Bloggers and the news media are buzzing and fretting about Ann Coulter [indirectly] calling John Edwards a faggot at a prominent right-wing political gathering. To me, this is actually a distracting ploy that dangerously obscures the right’s greater insidiousness.
True, Coulter’s popularity baffles me. I always suspected that she suffered from undiagnosed Tourett’s syndrome. Whatever hateful thing enters her mind, she says freely. Concern for other humans does not register in her mind. This suggests to me that she needs serious medical treatment.
Whatever the case, Ann Coulter just isn’t smart. Her writings, instead, appeal to people’s worst elements. These types of slurs, which are common for Coulter, show her intellectual poverty. She gets attention more for her bizarre irrationality than any type of reasoned argument. Indeed, Coulter never puts forward interesting or insightful plans for government, whatever her political agenda.
All of that means it’s better to simply ignore her. If people read her or don’t read her, I don’t really care – She just isn’t that important. People in power (on either side of the political spectrum) seemingly consider her an irrelevant side-show.
What I find dishonest is that she becomes a means for the other right-wing extremists to make themselves seem more palatable. Every single Republican (and most Democrats) who have declared their intention to run for president have stated that they think queer relationships are less valuable than hetero relationships. Most Republicans, moreover, explicitly argue that queer people are less worthy citizens than their hetero counterparts.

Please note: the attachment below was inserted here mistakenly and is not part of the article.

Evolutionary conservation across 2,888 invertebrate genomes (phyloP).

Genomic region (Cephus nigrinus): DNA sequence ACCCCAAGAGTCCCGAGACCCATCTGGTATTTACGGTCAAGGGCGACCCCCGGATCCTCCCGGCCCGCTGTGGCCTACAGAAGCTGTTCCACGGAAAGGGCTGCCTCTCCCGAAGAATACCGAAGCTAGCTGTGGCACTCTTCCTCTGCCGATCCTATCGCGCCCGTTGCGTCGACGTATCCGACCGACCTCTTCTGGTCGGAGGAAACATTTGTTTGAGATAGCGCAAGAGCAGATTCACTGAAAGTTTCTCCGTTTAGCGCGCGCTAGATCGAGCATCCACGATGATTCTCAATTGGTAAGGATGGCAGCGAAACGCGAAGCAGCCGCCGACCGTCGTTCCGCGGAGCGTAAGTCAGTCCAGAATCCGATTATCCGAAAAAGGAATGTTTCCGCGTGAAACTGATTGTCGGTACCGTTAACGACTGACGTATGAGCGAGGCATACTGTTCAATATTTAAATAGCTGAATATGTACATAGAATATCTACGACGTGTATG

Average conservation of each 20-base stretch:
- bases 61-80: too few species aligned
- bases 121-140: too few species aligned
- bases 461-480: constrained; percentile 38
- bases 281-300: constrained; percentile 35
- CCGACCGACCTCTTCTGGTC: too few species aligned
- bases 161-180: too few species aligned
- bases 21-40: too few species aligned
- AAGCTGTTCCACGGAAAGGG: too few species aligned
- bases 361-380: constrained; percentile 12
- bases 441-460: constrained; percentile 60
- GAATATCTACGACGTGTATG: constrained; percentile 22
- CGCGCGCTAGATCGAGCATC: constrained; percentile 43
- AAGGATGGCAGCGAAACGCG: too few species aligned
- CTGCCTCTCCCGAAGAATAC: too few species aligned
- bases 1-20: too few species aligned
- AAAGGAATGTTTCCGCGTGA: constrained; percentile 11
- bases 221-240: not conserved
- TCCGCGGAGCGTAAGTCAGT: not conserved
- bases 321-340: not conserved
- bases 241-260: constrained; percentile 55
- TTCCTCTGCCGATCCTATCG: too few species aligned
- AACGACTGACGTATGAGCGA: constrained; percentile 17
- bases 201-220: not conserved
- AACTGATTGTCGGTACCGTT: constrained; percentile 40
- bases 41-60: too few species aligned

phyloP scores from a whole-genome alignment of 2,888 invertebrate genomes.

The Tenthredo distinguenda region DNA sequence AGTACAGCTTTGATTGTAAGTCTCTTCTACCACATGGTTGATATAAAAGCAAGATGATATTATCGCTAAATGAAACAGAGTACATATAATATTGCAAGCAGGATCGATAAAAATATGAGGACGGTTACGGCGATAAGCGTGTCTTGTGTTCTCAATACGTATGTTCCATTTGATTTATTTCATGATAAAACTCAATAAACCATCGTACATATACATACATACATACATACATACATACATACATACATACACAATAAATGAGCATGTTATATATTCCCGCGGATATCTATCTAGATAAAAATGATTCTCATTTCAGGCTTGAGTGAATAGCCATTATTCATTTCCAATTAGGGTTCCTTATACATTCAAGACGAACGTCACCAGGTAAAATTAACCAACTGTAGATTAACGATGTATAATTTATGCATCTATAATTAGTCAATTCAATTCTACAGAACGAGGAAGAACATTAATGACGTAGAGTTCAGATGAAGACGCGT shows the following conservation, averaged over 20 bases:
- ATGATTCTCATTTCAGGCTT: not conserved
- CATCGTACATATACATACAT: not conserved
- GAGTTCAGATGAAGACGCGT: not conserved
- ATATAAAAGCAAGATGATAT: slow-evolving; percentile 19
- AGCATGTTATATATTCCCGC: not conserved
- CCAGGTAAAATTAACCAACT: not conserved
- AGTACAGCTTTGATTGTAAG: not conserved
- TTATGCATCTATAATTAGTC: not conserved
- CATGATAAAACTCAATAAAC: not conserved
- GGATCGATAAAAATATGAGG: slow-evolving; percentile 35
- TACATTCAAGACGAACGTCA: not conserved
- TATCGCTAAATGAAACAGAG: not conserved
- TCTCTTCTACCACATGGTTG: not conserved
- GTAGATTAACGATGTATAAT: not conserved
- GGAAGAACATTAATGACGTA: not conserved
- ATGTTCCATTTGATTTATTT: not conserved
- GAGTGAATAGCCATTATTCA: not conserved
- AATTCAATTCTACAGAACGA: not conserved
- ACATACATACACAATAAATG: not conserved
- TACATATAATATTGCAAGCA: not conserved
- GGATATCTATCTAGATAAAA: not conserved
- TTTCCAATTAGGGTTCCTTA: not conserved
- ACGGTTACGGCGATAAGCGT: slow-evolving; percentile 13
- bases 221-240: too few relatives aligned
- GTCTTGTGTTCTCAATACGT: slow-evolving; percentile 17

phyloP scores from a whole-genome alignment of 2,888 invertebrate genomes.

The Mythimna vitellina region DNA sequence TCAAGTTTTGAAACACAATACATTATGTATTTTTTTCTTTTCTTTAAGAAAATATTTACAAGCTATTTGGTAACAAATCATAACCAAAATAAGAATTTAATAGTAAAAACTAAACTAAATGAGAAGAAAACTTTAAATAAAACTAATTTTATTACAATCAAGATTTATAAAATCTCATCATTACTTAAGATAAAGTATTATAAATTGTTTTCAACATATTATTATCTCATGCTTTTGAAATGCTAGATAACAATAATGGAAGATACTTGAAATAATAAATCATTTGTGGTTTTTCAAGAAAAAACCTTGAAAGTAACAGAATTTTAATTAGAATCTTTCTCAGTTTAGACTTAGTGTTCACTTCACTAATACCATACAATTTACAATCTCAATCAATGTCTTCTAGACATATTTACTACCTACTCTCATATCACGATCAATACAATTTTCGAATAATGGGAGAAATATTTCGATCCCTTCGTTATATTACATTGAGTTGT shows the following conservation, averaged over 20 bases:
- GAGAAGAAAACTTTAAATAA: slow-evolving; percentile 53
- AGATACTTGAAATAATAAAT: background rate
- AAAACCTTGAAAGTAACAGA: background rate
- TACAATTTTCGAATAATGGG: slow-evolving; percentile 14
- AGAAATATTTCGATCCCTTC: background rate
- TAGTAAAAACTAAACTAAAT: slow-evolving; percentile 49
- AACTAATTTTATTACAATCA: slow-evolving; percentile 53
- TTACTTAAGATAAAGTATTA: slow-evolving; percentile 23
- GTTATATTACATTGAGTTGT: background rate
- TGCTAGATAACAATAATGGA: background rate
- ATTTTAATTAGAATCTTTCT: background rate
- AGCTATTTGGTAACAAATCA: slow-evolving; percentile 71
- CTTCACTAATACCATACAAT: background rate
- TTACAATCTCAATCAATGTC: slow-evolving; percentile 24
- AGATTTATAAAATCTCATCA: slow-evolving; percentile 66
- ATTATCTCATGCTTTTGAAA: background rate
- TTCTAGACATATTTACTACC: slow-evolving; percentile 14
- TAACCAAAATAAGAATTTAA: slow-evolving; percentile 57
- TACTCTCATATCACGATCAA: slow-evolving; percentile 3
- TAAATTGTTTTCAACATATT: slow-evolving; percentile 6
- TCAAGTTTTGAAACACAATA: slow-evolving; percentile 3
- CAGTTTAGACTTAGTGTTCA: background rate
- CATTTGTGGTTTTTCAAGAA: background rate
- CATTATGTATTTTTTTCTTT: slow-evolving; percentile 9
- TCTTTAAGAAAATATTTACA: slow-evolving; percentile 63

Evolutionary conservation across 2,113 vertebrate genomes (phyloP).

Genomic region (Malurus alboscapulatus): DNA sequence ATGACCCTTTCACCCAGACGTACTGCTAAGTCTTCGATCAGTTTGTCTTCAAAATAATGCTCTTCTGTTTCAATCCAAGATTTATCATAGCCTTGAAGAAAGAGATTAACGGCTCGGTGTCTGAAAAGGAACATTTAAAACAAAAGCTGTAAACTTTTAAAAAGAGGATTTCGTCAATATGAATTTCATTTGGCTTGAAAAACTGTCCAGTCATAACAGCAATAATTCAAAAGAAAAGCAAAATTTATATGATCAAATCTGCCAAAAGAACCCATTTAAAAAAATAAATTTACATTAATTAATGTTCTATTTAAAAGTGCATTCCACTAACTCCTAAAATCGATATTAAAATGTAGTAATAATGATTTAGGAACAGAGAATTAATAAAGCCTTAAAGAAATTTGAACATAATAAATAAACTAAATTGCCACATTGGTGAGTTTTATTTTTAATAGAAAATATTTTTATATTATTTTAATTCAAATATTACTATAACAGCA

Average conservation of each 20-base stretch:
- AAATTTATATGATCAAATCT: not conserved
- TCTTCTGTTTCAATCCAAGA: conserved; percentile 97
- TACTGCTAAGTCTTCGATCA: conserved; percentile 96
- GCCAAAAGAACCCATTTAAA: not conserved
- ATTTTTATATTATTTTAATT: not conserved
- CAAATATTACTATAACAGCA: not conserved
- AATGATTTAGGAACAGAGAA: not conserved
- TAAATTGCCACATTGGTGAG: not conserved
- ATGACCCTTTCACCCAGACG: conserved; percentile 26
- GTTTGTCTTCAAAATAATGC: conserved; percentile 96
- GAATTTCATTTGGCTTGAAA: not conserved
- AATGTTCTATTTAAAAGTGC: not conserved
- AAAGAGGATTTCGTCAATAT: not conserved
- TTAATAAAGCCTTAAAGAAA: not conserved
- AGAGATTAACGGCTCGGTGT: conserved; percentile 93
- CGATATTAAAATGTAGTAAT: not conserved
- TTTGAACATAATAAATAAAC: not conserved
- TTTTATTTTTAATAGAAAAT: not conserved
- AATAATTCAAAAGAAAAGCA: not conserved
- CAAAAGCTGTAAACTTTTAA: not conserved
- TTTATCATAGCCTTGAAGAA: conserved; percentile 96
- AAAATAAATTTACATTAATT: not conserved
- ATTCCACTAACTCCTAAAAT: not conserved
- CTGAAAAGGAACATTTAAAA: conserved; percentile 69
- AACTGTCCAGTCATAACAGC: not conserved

Mitt Romney, for instance, is building his presidential campaign around the unusual strategy of disparaging the state and people whom he governed. In particular, Romney disdains the “radical” idea that equality should exist under the law. This has recently won him the top-spot in a poll among conservative activists. To get that honor, Romney has firmly come-out against sexual freedom. Indeed, he has ignored the social (and even religious) complexity of the nation and created his own fantasy vision of the United States.
Romney outright rejects queer relationships and parenting. "Today, same-sex couples are marrying under the law in Massachusetts. Some are actually having children born to them,'' he told a mindless crowd of fanatical conservatives, "It's not right on paper. It's not right in fact. Every child has the right to have a mother and a father." It's funny, I always thought that children had a right to a safe and loving home, access to medical care, and a free education. Apparently, though, I was just way off base. All of those things are much less important than making sure that every household has a little penis-vagina sex going on inside.
Romney argues that even being friendly with gay folk disqualifies you as president. He has attempted to discredit his political rival Rudy Giuliani by calling him “pro-gay” (an appraisal of Giuliani that I, as a gay man, would not share). In Romney’s mind, being “pro-gay” and Republican don’t mix.